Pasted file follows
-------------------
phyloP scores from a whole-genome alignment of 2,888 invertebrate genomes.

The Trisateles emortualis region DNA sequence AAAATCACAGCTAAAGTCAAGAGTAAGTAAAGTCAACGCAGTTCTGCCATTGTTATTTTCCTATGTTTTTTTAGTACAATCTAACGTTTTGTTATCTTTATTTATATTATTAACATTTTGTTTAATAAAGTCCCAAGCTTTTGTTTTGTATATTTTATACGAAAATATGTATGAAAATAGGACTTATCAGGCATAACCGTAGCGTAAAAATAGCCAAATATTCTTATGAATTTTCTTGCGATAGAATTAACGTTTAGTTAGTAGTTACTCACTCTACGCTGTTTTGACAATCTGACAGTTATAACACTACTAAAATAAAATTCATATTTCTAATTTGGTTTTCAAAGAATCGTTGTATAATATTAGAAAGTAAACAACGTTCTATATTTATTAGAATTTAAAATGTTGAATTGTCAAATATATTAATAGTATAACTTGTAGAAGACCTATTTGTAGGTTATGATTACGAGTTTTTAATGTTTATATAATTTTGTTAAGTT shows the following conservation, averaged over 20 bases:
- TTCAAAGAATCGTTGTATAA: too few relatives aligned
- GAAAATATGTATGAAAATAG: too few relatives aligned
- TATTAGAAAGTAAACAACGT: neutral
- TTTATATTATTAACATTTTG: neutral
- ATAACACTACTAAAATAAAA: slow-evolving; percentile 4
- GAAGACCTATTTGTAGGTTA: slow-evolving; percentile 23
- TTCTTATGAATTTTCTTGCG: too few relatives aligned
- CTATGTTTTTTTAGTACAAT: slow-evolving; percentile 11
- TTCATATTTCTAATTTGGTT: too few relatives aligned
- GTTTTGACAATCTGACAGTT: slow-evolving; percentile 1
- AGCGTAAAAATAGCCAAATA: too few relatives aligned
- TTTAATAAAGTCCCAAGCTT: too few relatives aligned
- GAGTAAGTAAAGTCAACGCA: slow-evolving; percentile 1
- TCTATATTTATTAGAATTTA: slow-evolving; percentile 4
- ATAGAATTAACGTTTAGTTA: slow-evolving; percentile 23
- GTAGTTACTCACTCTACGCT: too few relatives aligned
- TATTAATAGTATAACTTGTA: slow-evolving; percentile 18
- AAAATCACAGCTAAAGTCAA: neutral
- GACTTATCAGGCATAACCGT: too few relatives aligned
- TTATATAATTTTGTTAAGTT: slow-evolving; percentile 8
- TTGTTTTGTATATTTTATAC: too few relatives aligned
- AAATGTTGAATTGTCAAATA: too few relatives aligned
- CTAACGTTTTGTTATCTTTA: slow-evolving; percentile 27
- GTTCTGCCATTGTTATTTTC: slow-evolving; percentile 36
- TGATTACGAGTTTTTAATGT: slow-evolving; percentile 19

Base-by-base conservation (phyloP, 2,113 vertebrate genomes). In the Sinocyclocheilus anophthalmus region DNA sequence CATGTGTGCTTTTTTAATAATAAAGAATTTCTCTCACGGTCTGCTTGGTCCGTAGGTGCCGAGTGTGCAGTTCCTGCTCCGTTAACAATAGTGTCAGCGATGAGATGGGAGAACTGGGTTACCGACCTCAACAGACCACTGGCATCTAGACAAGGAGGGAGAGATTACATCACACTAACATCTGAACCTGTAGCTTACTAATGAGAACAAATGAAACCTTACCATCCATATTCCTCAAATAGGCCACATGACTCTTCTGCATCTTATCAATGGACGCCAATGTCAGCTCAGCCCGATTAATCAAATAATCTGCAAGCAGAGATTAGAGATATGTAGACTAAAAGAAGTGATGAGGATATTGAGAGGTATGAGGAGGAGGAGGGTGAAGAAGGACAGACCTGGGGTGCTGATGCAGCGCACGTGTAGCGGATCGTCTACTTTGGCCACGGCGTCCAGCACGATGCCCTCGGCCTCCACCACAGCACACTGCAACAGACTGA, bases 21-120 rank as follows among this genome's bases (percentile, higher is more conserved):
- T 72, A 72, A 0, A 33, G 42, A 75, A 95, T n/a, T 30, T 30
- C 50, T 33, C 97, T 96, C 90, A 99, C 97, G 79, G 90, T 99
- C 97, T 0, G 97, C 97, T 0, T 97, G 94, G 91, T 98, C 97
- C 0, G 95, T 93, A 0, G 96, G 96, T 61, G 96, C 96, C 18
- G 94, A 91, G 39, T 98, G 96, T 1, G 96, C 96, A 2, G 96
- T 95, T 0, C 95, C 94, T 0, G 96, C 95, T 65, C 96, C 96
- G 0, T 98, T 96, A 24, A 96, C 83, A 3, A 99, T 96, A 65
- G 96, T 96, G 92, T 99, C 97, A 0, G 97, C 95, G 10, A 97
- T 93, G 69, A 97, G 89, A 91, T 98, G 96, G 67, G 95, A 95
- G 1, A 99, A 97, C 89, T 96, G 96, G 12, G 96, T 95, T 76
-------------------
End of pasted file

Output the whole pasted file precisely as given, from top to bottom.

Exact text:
phyloP scores from a whole-genome alignment of 2,888 invertebrate genomes.

The Trisateles emortualis region DNA sequence AAAATCACAGCTAAAGTCAAGAGTAAGTAAAGTCAACGCAGTTCTGCCATTGTTATTTTCCTATGTTTTTTTAGTACAATCTAACGTTTTGTTATCTTTATTTATATTATTAACATTTTGTTTAATAAAGTCCCAAGCTTTTGTTTTGTATATTTTATACGAAAATATGTATGAAAATAGGACTTATCAGGCATAACCGTAGCGTAAAAATAGCCAAATATTCTTATGAATTTTCTTGCGATAGAATTAACGTTTAGTTAGTAGTTACTCACTCTACGCTGTTTTGACAATCTGACAGTTATAACACTACTAAAATAAAATTCATATTTCTAATTTGGTTTTCAAAGAATCGTTGTATAATATTAGAAAGTAAACAACGTTCTATATTTATTAGAATTTAAAATGTTGAATTGTCAAATATATTAATAGTATAACTTGTAGAAGACCTATTTGTAGGTTATGATTACGAGTTTTTAATGTTTATATAATTTTGTTAAGTT shows the following conservation, averaged over 20 bases:
- TTCAAAGAATCGTTGTATAA: too few relatives aligned
- GAAAATATGTATGAAAATAG: too few relatives aligned
- TATTAGAAAGTAAACAACGT: neutral
- TTTATATTATTAACATTTTG: neutral
- ATAACACTACTAAAATAAAA: slow-evolving; percentile 4
- GAAGACCTATTTGTAGGTTA: slow-evolving; percentile 23
- TTCTTATGAATTTTCTTGCG: too few relatives aligned
- CTATGTTTTTTTAGTACAAT: slow-evolving; percentile 11
- TTCATATTTCTAATTTGGTT: too few relatives aligned
- GTTTTGACAATCTGACAGTT: slow-evolving; percentile 1
- AGCGTAAAAATAGCCAAATA: too few relatives aligned
- TTTAATAAAGTCCCAAGCTT: too few relatives aligned
- GAGTAAGTAAAGTCAACGCA: slow-evolving; percentile 1
- TCTATATTTATTAGAATTTA: slow-evolving; percentile 4
- ATAGAATTAACGTTTAGTTA: slow-evolving; percentile 23
- GTAGTTACTCACTCTACGCT: too few relatives aligned
- TATTAATAGTATAACTTGTA: slow-evolving; percentile 18
- AAAATCACAGCTAAAGTCAA: neutral
- GACTTATCAGGCATAACCGT: too few relatives aligned
- TTATATAATTTTGTTAAGTT: slow-evolving; percentile 8
- TTGTTTTGTATATTTTATAC: too few relatives aligned
- AAATGTTGAATTGTCAAATA: too few relatives aligned
- CTAACGTTTTGTTATCTTTA: slow-evolving; percentile 27
- GTTCTGCCATTGTTATTTTC: slow-evolving; percentile 36
- TGATTACGAGTTTTTAATGT: slow-evolving; percentile 19

Base-by-base conservation (phyloP, 2,113 vertebrate genomes). In the Sinocyclocheilus anophthalmus region DNA sequence CATGTGTGCTTTTTTAATAATAAAGAATTTCTCTCACGGTCTGCTTGGTCCGTAGGTGCCGAGTGTGCAGTTCCTGCTCCGTTAACAATAGTGTCAGCGATGAGATGGGAGAACTGGGTTACCGACCTCAACAGACCACTGGCATCTAGACAAGGAGGGAGAGATTACATCACACTAACATCTGAACCTGTAGCTTACTAATGAGAACAAATGAAACCTTACCATCCATATTCCTCAAATAGGCCACATGACTCTTCTGCATCTTATCAATGGACGCCAATGTCAGCTCAGCCCGATTAATCAAATAATCTGCAAGCAGAGATTAGAGATATGTAGACTAAAAGAAGTGATGAGGATATTGAGAGGTATGAGGAGGAGGAGGGTGAAGAAGGACAGACCTGGGGTGCTGATGCAGCGCACGTGTAGCGGATCGTCTACTTTGGCCACGGCGTCCAGCACGATGCCCTCGGCCTCCACCACAGCACACTGCAACAGACTGA, bases 21-120 rank as follows among this genome's bases (percentile, higher is more conserved):
- T 72, A 72, A 0, A 33, G 42, A 75, A 95, T n/a, T 30, T 30
- C 50, T 33, C 97, T 96, C 90, A 99, C 97, G 79, G 90, T 99
- C 97, T 0, G 97, C 97, T 0, T 97, G 94, G 91, T 98, C 97
- C 0, G 95, T 93, A 0, G 96, G 96, T 61, G 96, C 96, C 18
- G 94, A 91, G 39, T 98, G 96, T 1, G 96, C 96, A 2, G 96
- T 95, T 0, C 95, C 94, T 0, G 96, C 95, T 65, C 96, C 96
- G 0, T 98, T 96, A 24, A 96, C 83, A 3, A 99, T 96, A 65
- G 96, T 96, G 92, T 99, C 97, A 0, G 97, C 95, G 10, A 97
- T 93, G 69, A 97, G 89, A 91, T 98, G 96, G 67, G 95, A 95
- G 1, A 99, A 97, C 89, T 96, G 96, G 12, G 96, T 95, T 76